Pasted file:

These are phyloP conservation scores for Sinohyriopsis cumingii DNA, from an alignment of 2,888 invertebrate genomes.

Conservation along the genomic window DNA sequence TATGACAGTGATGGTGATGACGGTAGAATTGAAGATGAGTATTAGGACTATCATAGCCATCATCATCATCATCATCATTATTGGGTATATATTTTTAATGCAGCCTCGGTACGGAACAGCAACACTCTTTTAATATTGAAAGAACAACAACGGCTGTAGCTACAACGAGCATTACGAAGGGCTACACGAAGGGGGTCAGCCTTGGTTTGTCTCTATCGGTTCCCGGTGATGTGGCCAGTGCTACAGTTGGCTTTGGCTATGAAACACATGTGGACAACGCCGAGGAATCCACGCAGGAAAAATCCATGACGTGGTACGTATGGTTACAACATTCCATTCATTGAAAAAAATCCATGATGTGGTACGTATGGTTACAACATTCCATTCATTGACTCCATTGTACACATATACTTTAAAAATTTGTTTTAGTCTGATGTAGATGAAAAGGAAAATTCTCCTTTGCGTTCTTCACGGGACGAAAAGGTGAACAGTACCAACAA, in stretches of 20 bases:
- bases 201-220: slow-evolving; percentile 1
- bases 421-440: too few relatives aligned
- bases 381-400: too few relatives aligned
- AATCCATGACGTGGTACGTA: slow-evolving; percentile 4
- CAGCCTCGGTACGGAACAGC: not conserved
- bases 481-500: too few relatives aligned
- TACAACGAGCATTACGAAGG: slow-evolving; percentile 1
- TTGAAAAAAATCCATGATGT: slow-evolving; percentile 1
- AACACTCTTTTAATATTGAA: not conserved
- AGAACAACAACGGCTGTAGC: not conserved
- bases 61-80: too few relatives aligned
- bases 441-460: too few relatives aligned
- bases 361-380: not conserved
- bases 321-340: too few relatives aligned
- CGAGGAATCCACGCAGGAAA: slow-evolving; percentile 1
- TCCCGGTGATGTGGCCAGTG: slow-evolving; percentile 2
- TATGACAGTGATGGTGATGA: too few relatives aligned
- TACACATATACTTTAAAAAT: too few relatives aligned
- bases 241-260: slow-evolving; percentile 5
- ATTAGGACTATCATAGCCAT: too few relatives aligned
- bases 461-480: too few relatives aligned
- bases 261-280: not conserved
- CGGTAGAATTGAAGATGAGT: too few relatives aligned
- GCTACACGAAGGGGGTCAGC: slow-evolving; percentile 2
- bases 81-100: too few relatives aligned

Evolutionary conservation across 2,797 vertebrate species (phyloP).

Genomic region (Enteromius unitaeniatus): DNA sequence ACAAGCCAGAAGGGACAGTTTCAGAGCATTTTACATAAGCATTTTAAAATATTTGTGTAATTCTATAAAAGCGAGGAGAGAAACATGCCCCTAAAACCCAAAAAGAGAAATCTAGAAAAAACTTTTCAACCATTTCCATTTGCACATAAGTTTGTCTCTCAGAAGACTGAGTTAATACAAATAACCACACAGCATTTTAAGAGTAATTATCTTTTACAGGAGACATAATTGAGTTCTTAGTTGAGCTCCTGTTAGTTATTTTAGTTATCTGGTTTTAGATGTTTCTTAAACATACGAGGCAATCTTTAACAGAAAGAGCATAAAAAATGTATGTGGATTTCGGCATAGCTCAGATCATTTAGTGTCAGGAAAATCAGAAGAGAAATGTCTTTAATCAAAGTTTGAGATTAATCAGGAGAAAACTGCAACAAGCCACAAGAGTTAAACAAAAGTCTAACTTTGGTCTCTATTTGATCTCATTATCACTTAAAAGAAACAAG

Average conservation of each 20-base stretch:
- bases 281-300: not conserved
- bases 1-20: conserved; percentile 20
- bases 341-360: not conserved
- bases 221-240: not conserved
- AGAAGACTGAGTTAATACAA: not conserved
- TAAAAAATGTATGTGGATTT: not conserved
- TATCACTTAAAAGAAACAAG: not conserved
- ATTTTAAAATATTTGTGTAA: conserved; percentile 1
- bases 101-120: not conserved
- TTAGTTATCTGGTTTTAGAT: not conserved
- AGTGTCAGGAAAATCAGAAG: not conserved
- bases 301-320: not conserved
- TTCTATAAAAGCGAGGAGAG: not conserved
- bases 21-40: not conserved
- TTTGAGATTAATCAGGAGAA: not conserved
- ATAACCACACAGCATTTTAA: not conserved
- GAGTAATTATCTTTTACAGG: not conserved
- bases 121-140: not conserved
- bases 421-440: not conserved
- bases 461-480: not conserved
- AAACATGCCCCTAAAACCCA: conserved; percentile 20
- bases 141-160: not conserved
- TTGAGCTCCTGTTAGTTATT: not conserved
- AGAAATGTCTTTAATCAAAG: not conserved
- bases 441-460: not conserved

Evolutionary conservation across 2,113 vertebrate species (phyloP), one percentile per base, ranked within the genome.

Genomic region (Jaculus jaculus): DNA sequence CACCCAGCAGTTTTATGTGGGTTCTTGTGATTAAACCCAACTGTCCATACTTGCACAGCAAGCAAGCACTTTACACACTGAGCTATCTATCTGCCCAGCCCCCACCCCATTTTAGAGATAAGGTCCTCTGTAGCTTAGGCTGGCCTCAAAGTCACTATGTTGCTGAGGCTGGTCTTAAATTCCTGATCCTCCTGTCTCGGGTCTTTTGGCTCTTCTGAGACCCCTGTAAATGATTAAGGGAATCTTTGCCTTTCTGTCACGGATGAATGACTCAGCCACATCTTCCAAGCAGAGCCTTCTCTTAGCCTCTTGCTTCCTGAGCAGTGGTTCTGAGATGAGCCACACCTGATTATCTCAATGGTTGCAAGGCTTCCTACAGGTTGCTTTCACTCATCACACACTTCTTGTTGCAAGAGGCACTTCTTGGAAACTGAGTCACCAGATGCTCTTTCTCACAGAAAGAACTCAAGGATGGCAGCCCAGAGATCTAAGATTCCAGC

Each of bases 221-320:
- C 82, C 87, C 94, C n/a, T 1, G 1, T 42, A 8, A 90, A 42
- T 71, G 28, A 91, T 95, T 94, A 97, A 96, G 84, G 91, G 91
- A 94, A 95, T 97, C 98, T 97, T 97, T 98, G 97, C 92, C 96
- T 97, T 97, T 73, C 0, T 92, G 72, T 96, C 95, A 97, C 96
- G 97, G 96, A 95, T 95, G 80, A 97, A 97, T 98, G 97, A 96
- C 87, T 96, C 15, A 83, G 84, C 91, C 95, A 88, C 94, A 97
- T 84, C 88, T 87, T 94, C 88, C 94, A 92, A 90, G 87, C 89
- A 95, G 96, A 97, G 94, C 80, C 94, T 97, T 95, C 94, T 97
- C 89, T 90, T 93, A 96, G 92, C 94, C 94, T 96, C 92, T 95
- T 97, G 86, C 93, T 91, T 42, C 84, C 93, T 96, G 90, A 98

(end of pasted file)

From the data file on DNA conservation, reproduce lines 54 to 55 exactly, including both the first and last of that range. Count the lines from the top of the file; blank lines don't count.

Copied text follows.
- AGAAATGTCTTTAATCAAAG: not conserved
- bases 441-460: not conserved